response simulation

Why use simulation?

There is a long history of the use of simulation within organisations that are required to train critical decision making. Within the military, simulation has been used for over 50 years. In fact, with the first Iraq war, US Military Command were able to determine that soldiers who had trained with simulation out performed those who had not. 

Agencies must also consider cost. Simulation offers significant financial savings when it comes to incident management however it is not a replacement for practical training. It is a tool to reduce practical training wastage. 

How believable our simulation?

Fidelity is the broad term used in simulation to describe the systems ability to represent the real world. 

Predicted fidelity is how realistic the representation and from the attached images and videos, you will see that our simulation does represent a portion of the real world, however does not entirely emulate it.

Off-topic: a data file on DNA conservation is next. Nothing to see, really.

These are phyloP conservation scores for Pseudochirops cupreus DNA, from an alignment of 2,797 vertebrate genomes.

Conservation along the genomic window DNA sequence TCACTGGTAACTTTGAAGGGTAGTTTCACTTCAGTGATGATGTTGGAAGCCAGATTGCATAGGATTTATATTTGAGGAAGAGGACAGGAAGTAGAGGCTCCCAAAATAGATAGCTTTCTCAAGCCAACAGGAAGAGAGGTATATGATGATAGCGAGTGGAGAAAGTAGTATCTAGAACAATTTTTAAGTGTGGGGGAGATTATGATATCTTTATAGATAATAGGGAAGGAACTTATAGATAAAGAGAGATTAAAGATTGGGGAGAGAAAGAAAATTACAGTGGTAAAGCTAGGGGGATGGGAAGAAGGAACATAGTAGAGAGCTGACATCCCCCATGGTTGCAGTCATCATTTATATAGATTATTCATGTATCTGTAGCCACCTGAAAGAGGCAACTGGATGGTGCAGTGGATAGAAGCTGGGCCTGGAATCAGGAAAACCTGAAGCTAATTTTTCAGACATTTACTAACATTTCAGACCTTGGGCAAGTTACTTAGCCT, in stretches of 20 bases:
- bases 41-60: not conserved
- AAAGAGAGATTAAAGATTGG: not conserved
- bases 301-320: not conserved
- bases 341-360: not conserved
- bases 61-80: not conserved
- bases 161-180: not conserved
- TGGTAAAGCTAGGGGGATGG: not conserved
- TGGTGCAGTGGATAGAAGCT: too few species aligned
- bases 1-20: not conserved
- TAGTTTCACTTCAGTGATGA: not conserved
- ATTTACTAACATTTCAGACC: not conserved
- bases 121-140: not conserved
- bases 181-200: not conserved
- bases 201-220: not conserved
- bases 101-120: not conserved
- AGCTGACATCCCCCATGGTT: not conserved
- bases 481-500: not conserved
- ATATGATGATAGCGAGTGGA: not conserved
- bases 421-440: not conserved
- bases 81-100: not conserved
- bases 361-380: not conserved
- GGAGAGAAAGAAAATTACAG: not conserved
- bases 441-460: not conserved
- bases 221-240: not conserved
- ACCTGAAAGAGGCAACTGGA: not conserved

Perceptual fidelity is the simulations ability to induce a trainee to output those behaviours we would expect to see in the real world. Our simulation has enough predicted fidelity to create perceptual fidelity. 

The Benefits of Simulation

The benefits of incident Management and Response Simulation include:

The ability to “pause” training at a decision point for discussion. 

Provides a safe alternative to full scale practical training as its risk neutral. 

Reduced training costs

Reduced resource burden

What do you train?

Within our simulation system we can train:

Incident management with multiple incident management staff interacting within one incident

Operations and command staff working with incident management staff